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Everyone Wins with Cause Marketing

Alyssa Gregory

Cause marketing, or cause-related marketing, refers to marketing that involves a partnership between a business and a non-profit organization. Typically, the business ties its marketing strategy to the fundraising needs of a charitable cause for the benefit of both parties. Cause marketing goes beyond one-time charitable donations, and can involve active participation on the part of the business.

Cause Marketing Background

Although there were marketing campaigns that involved partnerships between corporations and charitable organizations before 1983, this was the year that American Express coined the term “cause-related marketing.” The company had undertaken a marketing campaign for the Statue of Liberty Restoration project. During the highly successful campaign, each time a cardholder charged an item, American Express donated a penny toward restoring the Statue of Liberty. In four months, more than $2 million was raised for the project.

Benefits of Cause Marketing

The purpose of cause marketing is to increase exposure and awareness for both the for-profit business and the non-profit organization. When cause marketing is effective, some of the benefits you can expect include:

  • An increase in brand loyalty
  • A boost in employee morale
  • An increase in sales
  • Positive press coverage and company reviews
  • Differentiation from the competition

One of the biggest potential benefits is a more favorable public reputation. In fact, studies have shown that most consumers say they would switch from one brand to another if the other brand were associated with a good cause.

Of course, the non-profit stands to benefit from cause marketing as well. They have the opportunity to expand awareness of the cause, increasing fundraising and public support.

Potential Drawbacks

While cause marketing revolves around benefiting a charitable cause, it’s not without disadvantages. One major disadvantage can occur if public perception of the relationships sours. For example, your reputation can be harmed if your target audience sees your alignment with a non-profit as a marketing ploy. You can also face problems if the non-profit you are supporting does something unethical or controversial. Then you run the risk of being perceived negatively as well.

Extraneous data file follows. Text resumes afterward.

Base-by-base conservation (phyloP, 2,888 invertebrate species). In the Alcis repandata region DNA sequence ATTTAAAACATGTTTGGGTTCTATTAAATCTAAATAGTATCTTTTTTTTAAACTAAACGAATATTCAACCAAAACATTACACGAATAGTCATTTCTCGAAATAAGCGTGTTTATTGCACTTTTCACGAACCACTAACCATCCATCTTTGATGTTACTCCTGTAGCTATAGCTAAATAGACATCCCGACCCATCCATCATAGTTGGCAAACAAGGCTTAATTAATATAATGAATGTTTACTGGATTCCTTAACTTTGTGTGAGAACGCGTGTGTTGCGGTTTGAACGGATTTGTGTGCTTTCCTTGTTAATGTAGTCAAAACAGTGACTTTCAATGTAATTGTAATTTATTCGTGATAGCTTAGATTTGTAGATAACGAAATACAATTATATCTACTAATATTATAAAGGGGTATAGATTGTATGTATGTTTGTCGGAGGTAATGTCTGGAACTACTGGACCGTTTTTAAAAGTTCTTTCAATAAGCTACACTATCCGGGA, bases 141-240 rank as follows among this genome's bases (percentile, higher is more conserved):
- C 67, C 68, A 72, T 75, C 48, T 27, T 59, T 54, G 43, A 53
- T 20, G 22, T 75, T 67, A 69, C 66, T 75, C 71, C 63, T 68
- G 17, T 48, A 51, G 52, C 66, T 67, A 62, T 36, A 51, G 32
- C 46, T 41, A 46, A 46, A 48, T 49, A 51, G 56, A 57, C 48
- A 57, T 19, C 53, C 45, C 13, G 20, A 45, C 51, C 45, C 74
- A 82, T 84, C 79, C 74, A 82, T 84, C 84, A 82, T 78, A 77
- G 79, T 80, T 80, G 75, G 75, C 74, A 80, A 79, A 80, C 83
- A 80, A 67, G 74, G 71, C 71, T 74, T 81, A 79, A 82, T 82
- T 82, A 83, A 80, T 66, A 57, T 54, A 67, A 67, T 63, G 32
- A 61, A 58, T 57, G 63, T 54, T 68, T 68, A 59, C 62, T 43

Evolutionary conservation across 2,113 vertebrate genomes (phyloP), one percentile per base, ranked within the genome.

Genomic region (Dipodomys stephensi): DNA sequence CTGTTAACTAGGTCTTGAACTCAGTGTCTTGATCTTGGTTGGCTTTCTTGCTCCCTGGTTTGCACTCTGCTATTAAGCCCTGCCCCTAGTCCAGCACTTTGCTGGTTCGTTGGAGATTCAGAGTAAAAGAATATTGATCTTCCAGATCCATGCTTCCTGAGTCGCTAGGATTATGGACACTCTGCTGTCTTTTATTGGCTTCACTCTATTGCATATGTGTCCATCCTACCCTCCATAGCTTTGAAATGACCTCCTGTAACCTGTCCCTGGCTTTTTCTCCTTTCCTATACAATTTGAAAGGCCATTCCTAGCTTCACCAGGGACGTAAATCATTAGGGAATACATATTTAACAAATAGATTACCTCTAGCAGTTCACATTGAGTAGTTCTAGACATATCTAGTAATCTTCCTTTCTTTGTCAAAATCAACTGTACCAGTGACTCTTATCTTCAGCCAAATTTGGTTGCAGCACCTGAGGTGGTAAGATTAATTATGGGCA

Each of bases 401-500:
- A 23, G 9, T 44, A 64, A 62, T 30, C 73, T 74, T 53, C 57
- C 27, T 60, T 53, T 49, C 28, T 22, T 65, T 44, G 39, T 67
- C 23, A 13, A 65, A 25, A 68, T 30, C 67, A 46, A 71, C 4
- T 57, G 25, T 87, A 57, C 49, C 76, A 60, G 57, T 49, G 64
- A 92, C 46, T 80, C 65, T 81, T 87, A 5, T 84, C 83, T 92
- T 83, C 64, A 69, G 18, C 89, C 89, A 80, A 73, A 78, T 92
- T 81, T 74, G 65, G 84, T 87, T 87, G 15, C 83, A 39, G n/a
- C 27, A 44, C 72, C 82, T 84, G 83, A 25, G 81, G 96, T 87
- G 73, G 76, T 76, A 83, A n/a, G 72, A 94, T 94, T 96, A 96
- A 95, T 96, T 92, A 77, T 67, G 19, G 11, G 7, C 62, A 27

Lastly, cause marketing isn’t investment-free. When you undertake a cause marketing campaign, you’re adding a financial and/or time investment to your regular marketing activity tab. Depending on how you’re supporting the cause, this can be a significant expense.

Cause Marketing In Your Business

Since cause marketing involves partnering with a charitable organization and doing something marketing-worthy, you need to think in terms of what your business does or sells and how you can tie it into the goals of a non-profit.

What a small business can do within cause marketing varies greatly from what a large corporation can do, but the concept is the same. And whichever cause-related activity you choose, the key is to work it into your marketing campaigns to increase awareness. Here are some ideas to get you thinking in terms of doing good for the good of your business.

  • Join a structured giving campaign like 1% for the Planet that helps you donate a set percentage of sales to a charitable cause
  • Launch a co-branded marketing campaign with a local non-profit for an upcoming event
  • Pick a charity and add a “make a donation” option to your checkout process
  • Adopt a local cause and provide pro bono design work to solidify their own marketing efforts

Have you considered using cause marketing? What other ideas do you have for freelancers who want to make a difference?

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